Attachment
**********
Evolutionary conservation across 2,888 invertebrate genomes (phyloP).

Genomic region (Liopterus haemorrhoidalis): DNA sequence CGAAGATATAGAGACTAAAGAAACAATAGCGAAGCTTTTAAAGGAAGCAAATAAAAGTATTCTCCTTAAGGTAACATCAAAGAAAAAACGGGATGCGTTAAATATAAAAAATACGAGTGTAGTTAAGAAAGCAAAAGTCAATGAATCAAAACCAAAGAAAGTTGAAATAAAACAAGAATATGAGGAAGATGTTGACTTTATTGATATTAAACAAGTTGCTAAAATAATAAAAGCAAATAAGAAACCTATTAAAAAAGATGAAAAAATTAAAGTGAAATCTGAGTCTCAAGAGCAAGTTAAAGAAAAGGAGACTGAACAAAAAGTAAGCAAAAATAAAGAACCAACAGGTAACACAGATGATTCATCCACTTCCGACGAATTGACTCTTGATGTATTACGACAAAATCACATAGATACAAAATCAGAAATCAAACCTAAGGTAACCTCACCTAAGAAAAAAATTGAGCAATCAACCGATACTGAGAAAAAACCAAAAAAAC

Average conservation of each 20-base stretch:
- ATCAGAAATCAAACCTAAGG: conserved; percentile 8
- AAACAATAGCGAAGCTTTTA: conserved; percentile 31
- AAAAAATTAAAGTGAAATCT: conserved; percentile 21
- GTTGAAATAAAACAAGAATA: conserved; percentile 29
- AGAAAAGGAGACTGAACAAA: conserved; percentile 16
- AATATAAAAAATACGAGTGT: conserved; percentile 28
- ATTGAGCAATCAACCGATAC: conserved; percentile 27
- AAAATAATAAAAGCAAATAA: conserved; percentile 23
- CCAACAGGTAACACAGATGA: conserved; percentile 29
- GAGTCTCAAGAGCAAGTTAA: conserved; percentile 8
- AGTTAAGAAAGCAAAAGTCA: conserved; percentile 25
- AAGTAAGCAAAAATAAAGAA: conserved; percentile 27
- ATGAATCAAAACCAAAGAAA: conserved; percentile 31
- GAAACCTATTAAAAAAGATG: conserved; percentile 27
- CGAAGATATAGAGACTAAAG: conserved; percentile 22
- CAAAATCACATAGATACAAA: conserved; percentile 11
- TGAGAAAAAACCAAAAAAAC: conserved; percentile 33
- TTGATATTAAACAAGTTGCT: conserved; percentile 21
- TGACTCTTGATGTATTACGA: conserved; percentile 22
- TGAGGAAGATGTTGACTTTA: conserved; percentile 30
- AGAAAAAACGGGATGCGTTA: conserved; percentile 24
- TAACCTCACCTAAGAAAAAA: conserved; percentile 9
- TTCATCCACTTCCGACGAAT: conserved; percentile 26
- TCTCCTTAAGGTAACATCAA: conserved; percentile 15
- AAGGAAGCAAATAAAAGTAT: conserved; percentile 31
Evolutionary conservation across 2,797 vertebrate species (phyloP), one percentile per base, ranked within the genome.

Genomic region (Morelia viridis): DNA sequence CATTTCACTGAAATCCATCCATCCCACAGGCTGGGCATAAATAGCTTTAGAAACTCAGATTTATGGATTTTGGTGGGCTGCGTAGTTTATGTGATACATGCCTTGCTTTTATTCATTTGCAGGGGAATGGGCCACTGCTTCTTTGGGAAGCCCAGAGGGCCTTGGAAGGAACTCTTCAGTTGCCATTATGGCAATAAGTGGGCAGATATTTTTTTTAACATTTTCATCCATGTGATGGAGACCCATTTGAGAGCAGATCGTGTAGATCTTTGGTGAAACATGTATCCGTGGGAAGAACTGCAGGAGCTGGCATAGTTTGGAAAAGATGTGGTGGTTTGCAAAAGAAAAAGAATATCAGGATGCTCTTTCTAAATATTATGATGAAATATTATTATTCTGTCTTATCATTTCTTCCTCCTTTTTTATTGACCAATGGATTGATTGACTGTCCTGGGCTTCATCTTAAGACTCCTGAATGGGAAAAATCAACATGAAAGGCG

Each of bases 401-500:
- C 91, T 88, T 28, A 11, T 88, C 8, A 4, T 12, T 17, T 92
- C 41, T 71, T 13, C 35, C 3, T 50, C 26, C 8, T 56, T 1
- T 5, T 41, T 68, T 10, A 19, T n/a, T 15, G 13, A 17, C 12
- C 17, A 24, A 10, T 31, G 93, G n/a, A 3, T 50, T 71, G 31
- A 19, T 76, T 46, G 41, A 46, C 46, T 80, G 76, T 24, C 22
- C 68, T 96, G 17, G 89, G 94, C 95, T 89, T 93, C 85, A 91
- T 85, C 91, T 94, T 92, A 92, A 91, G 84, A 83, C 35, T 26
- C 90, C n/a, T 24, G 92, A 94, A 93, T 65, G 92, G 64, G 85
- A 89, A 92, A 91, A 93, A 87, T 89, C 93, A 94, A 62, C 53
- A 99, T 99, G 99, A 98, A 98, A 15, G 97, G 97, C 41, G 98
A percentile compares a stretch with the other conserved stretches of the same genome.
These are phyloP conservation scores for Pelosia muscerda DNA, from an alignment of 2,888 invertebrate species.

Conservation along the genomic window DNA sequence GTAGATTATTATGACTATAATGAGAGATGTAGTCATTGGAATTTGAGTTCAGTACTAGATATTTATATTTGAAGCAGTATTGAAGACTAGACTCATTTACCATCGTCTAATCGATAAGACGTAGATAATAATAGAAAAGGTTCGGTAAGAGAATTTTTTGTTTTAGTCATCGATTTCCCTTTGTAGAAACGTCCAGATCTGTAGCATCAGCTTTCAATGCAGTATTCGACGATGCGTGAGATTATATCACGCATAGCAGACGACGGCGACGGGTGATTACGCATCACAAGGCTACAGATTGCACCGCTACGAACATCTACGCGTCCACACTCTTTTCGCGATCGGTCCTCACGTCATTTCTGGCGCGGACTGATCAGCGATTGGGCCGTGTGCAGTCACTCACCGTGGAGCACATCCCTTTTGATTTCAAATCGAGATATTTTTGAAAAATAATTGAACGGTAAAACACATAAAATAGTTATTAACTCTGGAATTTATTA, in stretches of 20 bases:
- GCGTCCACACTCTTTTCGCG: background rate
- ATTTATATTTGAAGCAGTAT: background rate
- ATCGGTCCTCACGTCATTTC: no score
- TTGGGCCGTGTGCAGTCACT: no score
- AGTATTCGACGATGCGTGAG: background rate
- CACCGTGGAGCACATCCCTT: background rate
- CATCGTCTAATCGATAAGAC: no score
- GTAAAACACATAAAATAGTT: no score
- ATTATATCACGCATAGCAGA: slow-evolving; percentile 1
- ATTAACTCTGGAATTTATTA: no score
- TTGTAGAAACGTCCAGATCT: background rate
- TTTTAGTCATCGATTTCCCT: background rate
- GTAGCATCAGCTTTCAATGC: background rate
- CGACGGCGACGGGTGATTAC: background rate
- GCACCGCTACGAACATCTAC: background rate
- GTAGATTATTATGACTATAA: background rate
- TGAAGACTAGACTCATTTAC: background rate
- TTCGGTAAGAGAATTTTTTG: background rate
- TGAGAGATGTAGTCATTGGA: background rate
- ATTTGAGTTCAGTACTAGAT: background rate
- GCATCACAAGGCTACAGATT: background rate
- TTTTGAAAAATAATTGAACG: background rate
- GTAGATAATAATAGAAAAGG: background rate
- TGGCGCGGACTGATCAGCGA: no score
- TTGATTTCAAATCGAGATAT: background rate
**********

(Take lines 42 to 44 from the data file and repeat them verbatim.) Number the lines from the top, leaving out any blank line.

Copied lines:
A percentile compares a stretch with the other conserved stretches of the same genome.
These are phyloP conservation scores for Pelosia muscerda DNA, from an alignment of 2,888 invertebrate species.

Conservation along the genomic window DNA sequence GTAGATTATTATGACTATAATGAGAGATGTAGTCATTGGAATTTGAGTTCAGTACTAGATATTTATATTTGAAGCAGTATTGAAGACTAGACTCATTTACCATCGTCTAATCGATAAGACGTAGATAATAATAGAAAAGGTTCGGTAAGAGAATTTTTTGTTTTAGTCATCGATTTCCCTTTGTAGAAACGTCCAGATCTGTAGCATCAGCTTTCAATGCAGTATTCGACGATGCGTGAGATTATATCACGCATAGCAGACGACGGCGACGGGTGATTACGCATCACAAGGCTACAGATTGCACCGCTACGAACATCTACGCGTCCACACTCTTTTCGCGATCGGTCCTCACGTCATTTCTGGCGCGGACTGATCAGCGATTGGGCCGTGTGCAGTCACTCACCGTGGAGCACATCCCTTTTGATTTCAAATCGAGATATTTTTGAAAAATAATTGAACGGTAAAACACATAAAATAGTTATTAACTCTGGAATTTATTA, in stretches of 20 bases: